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CILTA looks at ways to improve truck driver skills after HV licencing

CILT-Australia national chair of education Kim Hassall looks at ways heavy vehicle drivers can improve their competency after receiving licencing

Heavy vehicle driver licencing is becoming a major talking point in the local transport industry. For many years, anecdotal feedback has suggested that post-licencing driver buddying or mentoring schemes are delivering significant driver benefits.

My question is how well trained, or competent, are new drivers when they come out of an RTO or a TAFE training centre, and how do drivers perform when they upgrade to a heavier class licence?

Does post licencing driver supervision also deliver benefits for upgraded heavy vehicle drivers?

Here’s a point for reflection: a South Australian magistrate, following a heavy vehicle driver fatality in 2024, determined that “holding a heavy vehicle licence is a regulatory requirement that ensures a minimum, but not always sufficient, standard of competence”.

The magistrate goes on to say that the operator recognised this because it “employed a person to assess the competence of the drivers it employed”. Therefore, this meant that there was no practical reason for not assessing the driver’s competence in gear selection for a descent of a freeway before he was directed to driver a vacuum truck down the freeway.

This determination did cast doubt on the relationship between a heavy vehicle licence and required competency. For comparison, even a recreational air pilot’s licence, and a 25 metre coastal sea ship/boat masters’ licence, have very significant training times in weeks, exams and both require compulsory licence maintenance programs.

Heavy trucks licences, however, can be gained with only hours of training and no compulsory licence maintenance programs. In a major recent heavy vehicle licencing study, a four hour heavy rigid licence could be gained and even, in just five hours, a multi-combination licence could be signed off.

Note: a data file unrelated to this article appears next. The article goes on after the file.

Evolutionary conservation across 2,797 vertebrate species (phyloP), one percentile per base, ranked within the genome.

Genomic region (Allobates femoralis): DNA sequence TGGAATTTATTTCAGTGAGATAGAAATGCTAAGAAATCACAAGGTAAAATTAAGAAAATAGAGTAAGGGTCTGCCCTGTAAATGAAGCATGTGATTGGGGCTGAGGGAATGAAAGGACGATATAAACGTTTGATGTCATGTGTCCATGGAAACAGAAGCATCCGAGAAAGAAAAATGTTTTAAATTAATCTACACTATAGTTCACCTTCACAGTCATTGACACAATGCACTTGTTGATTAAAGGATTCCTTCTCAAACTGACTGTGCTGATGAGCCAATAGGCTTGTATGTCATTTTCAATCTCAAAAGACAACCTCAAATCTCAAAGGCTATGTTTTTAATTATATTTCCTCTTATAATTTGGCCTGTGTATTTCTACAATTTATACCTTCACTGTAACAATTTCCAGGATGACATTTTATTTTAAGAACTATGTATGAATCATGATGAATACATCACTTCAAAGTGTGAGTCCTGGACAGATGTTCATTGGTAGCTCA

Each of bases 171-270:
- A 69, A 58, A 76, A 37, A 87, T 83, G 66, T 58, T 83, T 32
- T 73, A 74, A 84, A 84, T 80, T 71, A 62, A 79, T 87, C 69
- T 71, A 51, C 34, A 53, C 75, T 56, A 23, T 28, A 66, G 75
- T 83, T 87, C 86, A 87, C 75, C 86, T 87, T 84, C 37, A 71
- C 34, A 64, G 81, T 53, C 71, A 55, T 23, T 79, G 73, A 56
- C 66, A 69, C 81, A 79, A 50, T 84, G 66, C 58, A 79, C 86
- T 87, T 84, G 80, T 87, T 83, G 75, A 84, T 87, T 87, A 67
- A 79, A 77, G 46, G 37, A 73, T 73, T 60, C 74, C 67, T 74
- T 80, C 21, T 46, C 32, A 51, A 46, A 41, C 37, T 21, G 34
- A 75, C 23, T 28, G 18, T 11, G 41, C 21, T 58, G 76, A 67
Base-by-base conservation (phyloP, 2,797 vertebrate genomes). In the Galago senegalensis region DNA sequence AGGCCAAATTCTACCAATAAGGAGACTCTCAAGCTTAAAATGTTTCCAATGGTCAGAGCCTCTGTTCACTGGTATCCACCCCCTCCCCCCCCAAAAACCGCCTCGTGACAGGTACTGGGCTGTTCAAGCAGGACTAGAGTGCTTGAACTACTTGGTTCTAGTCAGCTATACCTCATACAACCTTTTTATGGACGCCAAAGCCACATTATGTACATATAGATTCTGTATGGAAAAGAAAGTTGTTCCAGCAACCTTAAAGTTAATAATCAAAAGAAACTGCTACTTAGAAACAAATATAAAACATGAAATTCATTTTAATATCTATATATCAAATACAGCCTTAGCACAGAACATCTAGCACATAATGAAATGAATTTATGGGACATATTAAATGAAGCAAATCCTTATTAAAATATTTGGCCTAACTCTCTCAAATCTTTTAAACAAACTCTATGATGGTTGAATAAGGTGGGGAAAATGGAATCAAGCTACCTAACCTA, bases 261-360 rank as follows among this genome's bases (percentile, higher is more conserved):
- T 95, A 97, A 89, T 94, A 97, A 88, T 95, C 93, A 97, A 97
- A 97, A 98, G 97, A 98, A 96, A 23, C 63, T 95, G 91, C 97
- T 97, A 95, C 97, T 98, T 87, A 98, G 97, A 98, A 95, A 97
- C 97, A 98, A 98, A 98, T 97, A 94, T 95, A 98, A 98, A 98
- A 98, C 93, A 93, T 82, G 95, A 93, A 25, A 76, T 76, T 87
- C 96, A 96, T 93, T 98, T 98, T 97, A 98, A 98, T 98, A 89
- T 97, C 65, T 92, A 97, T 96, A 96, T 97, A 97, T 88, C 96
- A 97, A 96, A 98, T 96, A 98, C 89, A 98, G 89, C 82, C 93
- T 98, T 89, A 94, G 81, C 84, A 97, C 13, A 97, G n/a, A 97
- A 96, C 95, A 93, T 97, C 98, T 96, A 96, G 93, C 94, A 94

However, there are many heavy driver RTOs that do offer real quality.

So, if no significant training happens before getting a heavy vehicle licence, then what about getting some degree of competency oversight post heavy vehicle licensing?

Over a six month period in late 2022, the Chartered Institute of Logistics and Transport Australia (CILTA) undertook two large surveys to try and quantify the benefits of a ‘Driver Supervisor program’.

The survey showed quite tangible benefits for such a heavy vehicle driver supervisor program. The benefits warranted enough attention to successfully gain funding through the National Heavy Vehicle Regulator’s (NHVR) Heavy Vehicle Safety Initiatives program to develop such a ‘Driver Supervisor’ package. Figure 1 tells part of the story.

Often a buddy/mentor will go out with a new driver. Some companies have quite detailed programs already, but these are not all that common. From the survey, respondent companies, what they provided in the way of driver risk reduction, and confidence in the driver, after spending blocks of time with the driver, is reflected in Figure 1.

Figure 1: Confidence and Risk Mitigation gained through a driver supervisor program

Image: CILTA

Figure 1 reflects the surveyed benefits attained when a driver supervisor spends one or more blocks of four hours with a new or just upgraded licensed driver.

In brief, driver risk declines by about one per cent for every hour spent with the driver. Confidence levels improve by about four times this amount.

Risk reduction is perhaps the more salient measure when we undertake the future benefit cost analysis. Insurers and health and safety entities may also lean this way.

The survey is continuing with lots of follow-up interview to come as the Driver Supervisor program is compiled. Watch this space.

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